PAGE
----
What was the real lesson of this month’s general election? Was it that Labour is far from done? Was it that the Tories are still too toxic to win well? Was it that the young have decided never again to leave their destiny in the hands of the old? Perhaps it was all of lessons or none. More poignantly, I believe the lesson was that, in politics, complacency kills.
Theresa May, urged on by her entire inner circle, the pollsters and the irresistible pull of political gravity, simply could not lose a general election to Labour. More than this, she couldn’t fail to win handsomely. Except that she did lose, just as all the parties lost. And now Britain is led by losers. Thank you, Mother Theresa, for everything.
In Theresa May’s case, in fact, it was something far darker than complacency which led to her humiliation at the hands of the electorate. It was hubris. The British people have a great nose for BS, and when the Prime Minister called a snap election with the casus belli that she needed her own mandate for the Brexit negotiations, the voters smelled a rat.
And when Her Royal Stableness doubled down on this false narrative with her baseless claim that only she – the untested, silent prime minister – could provide “strong and stable leadership”, she was roundly rebuffed by her more grownup electors. Hubris, remember, has done for British leaders in the past.
Thatcher, Blair and Cameron all suffered from delusions of grandeur, overestimated their powers and were punished. Even Churchill was booted unceremoniously out of office in 1945 when he tried to convince the electorate that Labour wanted to introduce a British Gestapo. Theresa May, like doomed prime ministers past, flew too close to the sun, and now she will never fly again.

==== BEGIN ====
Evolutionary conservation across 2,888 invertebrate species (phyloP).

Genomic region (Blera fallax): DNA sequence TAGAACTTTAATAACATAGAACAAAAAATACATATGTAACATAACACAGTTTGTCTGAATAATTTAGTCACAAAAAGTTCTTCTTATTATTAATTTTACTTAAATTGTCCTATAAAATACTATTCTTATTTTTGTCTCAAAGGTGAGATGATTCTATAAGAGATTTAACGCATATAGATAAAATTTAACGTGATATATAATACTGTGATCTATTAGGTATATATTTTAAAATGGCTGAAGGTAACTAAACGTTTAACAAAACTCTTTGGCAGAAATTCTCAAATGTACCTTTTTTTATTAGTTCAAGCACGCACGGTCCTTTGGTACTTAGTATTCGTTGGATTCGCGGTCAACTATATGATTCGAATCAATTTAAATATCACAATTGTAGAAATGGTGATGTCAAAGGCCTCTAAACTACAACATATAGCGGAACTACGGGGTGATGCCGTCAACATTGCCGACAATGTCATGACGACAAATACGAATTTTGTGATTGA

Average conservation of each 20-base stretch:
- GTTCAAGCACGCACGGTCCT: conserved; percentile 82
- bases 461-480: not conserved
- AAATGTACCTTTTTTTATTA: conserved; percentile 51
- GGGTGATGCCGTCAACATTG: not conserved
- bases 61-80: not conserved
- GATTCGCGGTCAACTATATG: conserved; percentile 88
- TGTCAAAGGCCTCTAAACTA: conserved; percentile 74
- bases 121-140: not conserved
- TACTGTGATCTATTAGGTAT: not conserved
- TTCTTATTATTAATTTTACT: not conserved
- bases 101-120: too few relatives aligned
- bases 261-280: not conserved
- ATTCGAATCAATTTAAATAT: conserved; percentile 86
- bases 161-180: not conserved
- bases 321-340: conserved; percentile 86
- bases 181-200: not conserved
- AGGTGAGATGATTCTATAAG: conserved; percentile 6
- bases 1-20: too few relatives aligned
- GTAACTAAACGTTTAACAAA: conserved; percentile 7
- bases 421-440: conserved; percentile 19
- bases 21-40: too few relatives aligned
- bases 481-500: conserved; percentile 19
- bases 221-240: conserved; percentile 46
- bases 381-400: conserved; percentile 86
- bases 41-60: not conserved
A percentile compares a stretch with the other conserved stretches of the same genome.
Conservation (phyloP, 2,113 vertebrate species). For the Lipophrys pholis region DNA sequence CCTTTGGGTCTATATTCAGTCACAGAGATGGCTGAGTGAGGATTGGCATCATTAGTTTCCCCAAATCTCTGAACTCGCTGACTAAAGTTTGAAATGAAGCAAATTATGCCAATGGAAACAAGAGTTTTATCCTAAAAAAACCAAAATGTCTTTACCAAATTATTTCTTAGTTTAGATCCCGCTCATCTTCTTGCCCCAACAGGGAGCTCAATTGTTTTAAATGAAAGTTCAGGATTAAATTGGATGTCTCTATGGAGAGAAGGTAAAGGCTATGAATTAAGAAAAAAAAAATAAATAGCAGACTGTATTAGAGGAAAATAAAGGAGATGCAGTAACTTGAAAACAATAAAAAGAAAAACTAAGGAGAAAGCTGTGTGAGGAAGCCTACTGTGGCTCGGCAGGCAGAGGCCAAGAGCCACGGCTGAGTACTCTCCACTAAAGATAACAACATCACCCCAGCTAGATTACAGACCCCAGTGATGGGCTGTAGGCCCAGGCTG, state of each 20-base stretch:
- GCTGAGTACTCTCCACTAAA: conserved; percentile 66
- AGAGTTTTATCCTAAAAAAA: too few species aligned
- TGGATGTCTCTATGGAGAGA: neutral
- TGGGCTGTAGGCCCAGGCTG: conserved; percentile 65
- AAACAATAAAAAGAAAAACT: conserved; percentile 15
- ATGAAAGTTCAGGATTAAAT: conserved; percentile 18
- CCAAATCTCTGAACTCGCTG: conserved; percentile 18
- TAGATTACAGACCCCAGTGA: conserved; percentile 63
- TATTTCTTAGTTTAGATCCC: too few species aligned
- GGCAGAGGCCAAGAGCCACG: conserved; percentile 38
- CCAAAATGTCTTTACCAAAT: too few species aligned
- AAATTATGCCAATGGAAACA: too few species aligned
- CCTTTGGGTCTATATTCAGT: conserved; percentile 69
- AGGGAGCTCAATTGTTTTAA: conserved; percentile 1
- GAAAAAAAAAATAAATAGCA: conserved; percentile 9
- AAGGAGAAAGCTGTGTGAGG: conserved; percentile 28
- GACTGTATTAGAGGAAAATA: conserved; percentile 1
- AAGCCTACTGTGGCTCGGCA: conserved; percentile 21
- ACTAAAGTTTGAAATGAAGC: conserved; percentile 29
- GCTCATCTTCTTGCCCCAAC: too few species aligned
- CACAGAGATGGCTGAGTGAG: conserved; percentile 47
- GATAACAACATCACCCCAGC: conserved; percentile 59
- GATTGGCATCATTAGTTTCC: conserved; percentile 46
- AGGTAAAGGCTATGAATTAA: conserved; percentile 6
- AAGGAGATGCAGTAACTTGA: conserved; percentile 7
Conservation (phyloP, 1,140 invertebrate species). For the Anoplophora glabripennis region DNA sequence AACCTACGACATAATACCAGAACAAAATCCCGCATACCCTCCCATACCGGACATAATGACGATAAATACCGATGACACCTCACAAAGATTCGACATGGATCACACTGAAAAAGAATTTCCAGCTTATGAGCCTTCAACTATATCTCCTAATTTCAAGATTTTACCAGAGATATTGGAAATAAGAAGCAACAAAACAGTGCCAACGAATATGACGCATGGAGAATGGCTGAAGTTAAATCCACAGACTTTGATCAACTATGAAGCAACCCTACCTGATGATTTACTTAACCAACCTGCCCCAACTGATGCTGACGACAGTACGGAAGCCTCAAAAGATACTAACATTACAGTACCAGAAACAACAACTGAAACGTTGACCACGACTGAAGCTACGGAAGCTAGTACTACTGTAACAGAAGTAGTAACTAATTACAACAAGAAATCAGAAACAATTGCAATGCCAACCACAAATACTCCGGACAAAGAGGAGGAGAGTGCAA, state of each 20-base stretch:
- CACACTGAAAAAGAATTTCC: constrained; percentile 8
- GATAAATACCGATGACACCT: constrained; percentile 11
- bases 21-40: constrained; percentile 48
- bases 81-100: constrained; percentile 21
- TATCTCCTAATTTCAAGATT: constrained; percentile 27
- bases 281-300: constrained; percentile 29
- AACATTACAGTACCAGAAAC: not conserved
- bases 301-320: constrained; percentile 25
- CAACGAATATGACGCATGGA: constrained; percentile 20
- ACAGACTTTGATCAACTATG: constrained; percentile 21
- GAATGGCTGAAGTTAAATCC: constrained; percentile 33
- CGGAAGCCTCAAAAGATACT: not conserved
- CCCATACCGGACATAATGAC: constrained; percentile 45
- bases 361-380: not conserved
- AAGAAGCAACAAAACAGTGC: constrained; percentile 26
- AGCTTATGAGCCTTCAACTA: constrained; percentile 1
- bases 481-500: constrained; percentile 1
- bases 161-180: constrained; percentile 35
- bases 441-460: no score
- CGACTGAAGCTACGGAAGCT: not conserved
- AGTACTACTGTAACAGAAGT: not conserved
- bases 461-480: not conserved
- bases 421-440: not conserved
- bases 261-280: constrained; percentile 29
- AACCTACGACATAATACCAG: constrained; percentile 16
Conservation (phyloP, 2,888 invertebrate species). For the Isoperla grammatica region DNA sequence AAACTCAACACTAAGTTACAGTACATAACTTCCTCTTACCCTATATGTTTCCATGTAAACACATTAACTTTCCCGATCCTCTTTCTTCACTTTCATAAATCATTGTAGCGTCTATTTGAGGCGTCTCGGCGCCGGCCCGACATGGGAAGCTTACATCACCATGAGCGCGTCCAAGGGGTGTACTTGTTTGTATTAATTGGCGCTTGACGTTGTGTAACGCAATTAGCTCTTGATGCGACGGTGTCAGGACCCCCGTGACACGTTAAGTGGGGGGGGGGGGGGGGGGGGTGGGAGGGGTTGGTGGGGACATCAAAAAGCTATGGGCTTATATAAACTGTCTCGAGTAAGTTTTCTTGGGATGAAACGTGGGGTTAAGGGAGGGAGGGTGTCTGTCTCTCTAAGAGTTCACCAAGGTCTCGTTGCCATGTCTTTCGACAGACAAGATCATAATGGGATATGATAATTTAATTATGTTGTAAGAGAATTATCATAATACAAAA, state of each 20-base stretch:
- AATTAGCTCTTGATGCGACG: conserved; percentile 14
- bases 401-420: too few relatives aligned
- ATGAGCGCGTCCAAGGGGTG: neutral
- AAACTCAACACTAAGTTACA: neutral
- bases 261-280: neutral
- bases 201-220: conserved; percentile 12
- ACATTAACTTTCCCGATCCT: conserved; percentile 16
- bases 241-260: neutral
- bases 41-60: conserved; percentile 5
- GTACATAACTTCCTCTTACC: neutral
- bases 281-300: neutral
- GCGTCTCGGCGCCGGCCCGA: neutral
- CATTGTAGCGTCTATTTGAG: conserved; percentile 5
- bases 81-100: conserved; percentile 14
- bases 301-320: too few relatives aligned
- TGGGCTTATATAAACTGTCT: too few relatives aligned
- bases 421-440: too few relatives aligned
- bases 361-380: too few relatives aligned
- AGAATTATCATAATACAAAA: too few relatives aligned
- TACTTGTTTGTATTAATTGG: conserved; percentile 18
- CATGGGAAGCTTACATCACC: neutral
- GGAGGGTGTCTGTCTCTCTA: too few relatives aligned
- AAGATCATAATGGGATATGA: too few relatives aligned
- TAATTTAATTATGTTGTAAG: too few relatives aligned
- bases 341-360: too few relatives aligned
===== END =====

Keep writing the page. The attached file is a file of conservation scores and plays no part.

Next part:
Which brings us to Labour who, by all accounts, had a much better election than expected. I was certainly flabbergasted and thrilled when it became apparent that Labour’s predicted wipe-out had not only been averted, but Labour was in fact making significant vote share and seat gains. In the emotion of the moment, I penned a letter of apology to Jeremy Corbyn, which I stand by, despite continuing to have some very grave doubts – not least about how we as a party are dealing with anti-Semitism.
But here’s the thing. We still lost. No – I’m not putting a downer on it. That’s how it is. We lost against one of the most useless prime ministers of the last one hundred years, who leads a party that most people only ever support out of a sense of grim necessity, not enthusiasm. And the danger now is that a “one more heave” mentality sets in – just as it did in 1987 – and we delude ourselves that all we need are a few million more conversations, and a few dozen more retail policies.
We need much more than this. We need somehow to unite our new coalition of young, enthusiastic supporters in urban centres with our traditional working-class support base – the latter of which continued to turn away from us and towards the Tories in the election just gone. What we don’t need – what we must guard against more than all other threats – is complacency.
I’ve no doubt that the Labour Party will remain on a sound election footing and that, when the time comes, we will once again campaign across the country with enthusiasm and hope and vigour. But we need to do so humbly – not as evangelists, but as messengers on behalf of the people.
Otherwise we will claim the dubious mantle of complacency that we should really leave Theresa May to have all to herself. Let’s enjoy the sunshine while it lasts, but for Heaven’s sake, let’s not fly towards it.